Reactions pour in amidst ongoing controversy over social media posts made by officers

PHOENIX (FOX 10) -- Reactions continue to pour in Tuesday over controversial Facebook posts made by police officers in Phoenix.

On Monday, FOX 10 reported that a group called Plain View Project, started by attorneys out of Philadelphia, looked at eight different departments around the country, including Phoenix. Findings from the research project yielded public Facebook posts that members of the project believe erodes public trust in some police officers.

Example of the posts in questions include one that congratulated George Zimmerman for "cleaning up the community by getting rid of a thug", a post sympathizing with slavery, a meme alluding to not providing emergency help, a meme showing former First Lady Michelle Obama and John Wayne, with the text under Wayne calling Former President Barack Obama a "gay Muslim", and a meme showing protestors being pepper sprayed at point blank range with the text "just watering my hippies."

75 current Phoenix Police officers and 22 former Phoenix Police officers were part of the studies.

"Those statements, which are public Facebook posts, show a bias of violence in American policing that I have found really alarming," said Emily Baker-White with the Plain View Project, in an interview via Facetime Monday. "My biggest fear in this project is that someone, when they're in danger, won't pick up the phone and call 911 or won't approach a police officer on the street, because they worry a police officer will not be in their corner because they're in a minority faith or minority religion."

On Monday night, Phoenix Police Chief Jeri Williams issued a statement on the posts.

On Tuesday, Chief Williams spoke with FOX 10's Matt Galka on the controversy. Chief Williams said she couldn't comment on the individual posts or officers, and couldn't say how many officers were being investigated, but made it a point to say this isn't representative of the Phoenix Police Department.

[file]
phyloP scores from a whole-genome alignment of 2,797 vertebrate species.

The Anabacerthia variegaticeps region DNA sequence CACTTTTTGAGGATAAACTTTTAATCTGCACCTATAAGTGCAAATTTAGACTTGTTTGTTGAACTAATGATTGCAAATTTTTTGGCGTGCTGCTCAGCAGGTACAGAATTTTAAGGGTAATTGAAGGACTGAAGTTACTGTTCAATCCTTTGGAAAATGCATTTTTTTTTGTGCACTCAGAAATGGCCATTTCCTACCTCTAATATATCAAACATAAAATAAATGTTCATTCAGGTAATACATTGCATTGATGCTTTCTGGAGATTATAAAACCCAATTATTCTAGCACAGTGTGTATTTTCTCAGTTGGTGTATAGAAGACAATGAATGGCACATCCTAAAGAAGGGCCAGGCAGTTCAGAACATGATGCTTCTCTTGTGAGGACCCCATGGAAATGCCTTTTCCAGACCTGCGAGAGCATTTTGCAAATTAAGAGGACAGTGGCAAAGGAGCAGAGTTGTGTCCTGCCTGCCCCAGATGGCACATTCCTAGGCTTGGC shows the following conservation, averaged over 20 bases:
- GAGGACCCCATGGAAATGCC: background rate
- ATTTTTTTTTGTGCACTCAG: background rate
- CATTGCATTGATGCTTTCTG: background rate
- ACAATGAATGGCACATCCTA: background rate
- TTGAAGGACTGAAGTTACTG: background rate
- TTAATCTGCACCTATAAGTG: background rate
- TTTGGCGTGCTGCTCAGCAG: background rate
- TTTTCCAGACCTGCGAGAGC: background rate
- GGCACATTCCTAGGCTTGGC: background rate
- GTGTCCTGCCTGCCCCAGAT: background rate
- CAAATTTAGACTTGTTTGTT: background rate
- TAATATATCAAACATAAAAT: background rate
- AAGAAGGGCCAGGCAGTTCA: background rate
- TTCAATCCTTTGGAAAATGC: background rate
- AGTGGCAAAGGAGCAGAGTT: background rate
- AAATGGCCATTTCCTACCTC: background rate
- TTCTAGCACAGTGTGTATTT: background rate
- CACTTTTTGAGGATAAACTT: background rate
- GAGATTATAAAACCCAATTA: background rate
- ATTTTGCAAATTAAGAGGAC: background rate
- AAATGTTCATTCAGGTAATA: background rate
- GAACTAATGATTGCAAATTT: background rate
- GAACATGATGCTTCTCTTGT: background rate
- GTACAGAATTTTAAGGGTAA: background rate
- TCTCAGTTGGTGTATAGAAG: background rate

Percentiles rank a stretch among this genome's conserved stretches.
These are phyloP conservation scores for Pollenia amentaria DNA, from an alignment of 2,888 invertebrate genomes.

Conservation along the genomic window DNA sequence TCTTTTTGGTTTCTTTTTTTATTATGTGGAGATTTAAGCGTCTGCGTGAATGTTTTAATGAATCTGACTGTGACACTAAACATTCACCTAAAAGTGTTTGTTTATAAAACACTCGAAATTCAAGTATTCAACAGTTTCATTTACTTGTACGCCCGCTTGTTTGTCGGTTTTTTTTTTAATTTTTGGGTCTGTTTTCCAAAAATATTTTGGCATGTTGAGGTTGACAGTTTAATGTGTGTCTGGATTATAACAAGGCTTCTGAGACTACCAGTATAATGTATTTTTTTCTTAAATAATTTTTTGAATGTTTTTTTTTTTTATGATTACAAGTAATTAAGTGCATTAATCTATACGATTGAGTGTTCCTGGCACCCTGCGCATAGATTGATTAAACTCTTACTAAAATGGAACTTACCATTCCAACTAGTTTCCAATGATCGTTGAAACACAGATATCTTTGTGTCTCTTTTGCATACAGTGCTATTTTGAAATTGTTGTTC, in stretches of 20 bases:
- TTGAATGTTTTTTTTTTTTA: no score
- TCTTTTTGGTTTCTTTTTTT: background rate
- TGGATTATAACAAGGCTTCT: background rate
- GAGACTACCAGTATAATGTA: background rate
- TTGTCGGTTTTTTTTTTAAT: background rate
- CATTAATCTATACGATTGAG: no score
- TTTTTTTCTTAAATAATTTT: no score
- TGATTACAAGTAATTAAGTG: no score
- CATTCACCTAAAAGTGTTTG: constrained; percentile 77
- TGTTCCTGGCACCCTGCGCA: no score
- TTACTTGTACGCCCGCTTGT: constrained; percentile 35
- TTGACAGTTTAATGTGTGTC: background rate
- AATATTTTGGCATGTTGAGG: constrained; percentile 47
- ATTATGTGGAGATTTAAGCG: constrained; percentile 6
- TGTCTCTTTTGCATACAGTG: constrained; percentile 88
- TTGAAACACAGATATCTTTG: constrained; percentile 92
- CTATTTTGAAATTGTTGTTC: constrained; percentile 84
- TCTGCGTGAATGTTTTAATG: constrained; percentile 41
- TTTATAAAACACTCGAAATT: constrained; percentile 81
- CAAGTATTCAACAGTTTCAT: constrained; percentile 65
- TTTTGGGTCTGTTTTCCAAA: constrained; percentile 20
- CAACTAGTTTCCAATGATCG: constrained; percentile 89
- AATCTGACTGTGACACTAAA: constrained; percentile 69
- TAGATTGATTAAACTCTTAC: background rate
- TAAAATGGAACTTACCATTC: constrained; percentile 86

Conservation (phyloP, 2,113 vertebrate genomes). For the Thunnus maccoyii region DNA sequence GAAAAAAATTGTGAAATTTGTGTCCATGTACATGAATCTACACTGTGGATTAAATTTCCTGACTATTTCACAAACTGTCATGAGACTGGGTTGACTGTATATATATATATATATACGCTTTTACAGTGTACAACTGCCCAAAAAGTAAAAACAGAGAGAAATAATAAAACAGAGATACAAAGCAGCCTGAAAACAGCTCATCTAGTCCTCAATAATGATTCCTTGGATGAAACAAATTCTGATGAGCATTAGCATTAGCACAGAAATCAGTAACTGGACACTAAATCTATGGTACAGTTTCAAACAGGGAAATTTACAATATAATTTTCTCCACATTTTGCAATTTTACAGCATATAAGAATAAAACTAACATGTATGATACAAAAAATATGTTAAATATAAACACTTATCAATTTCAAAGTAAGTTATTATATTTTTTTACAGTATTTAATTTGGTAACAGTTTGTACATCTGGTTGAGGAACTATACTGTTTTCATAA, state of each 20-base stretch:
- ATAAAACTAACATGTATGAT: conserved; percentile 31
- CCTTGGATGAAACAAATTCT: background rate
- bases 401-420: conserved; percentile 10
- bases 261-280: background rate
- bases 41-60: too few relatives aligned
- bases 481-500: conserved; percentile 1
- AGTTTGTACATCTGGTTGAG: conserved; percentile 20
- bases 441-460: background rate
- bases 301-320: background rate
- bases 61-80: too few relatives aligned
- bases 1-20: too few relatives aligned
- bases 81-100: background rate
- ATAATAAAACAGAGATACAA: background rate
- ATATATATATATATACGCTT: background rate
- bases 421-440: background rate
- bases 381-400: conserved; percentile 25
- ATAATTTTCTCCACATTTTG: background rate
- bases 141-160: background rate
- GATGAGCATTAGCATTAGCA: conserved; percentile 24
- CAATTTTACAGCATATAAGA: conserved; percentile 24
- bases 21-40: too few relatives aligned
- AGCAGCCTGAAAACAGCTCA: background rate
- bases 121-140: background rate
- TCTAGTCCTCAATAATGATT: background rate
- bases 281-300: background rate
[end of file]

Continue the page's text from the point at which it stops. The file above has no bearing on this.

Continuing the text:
"I am so embarrassed. It's just not in keeping with the Phoenix Police Department. We work so hard to build trust in the community and statements that I saw in the posts were not in keeping with how we should talk to people racially, ethnically, different religions or sexual orientations, you name it," said Chief Williams.

On Wednesday, Chief Williams spoke about the controversy again, during FOX 10 AZAM.

"Free speech is one component, obviously, in the Constitution, then it talks about losing public trust, disrupting operations. Those are the things we looked at," said Chief Williams. "I do know at the end of the day, we want our officers to be safe. I do know at the end of the day, we want our public to trust us.

Chief Williams said many of the officers will be placed on non-enforcement assignments.

Chief Williams was not the only person who spoke about the controversy. On Tuesday, Phoenix Mayor Kate Gallego also released a statement on the controversy.

Also on Tuesday, Britt London, the President of the Phoenix Law Enforcement Association (PLEA) issued a statement on the controversy.

Plain View Project database on police officer Facebook posts (Discretion Advised)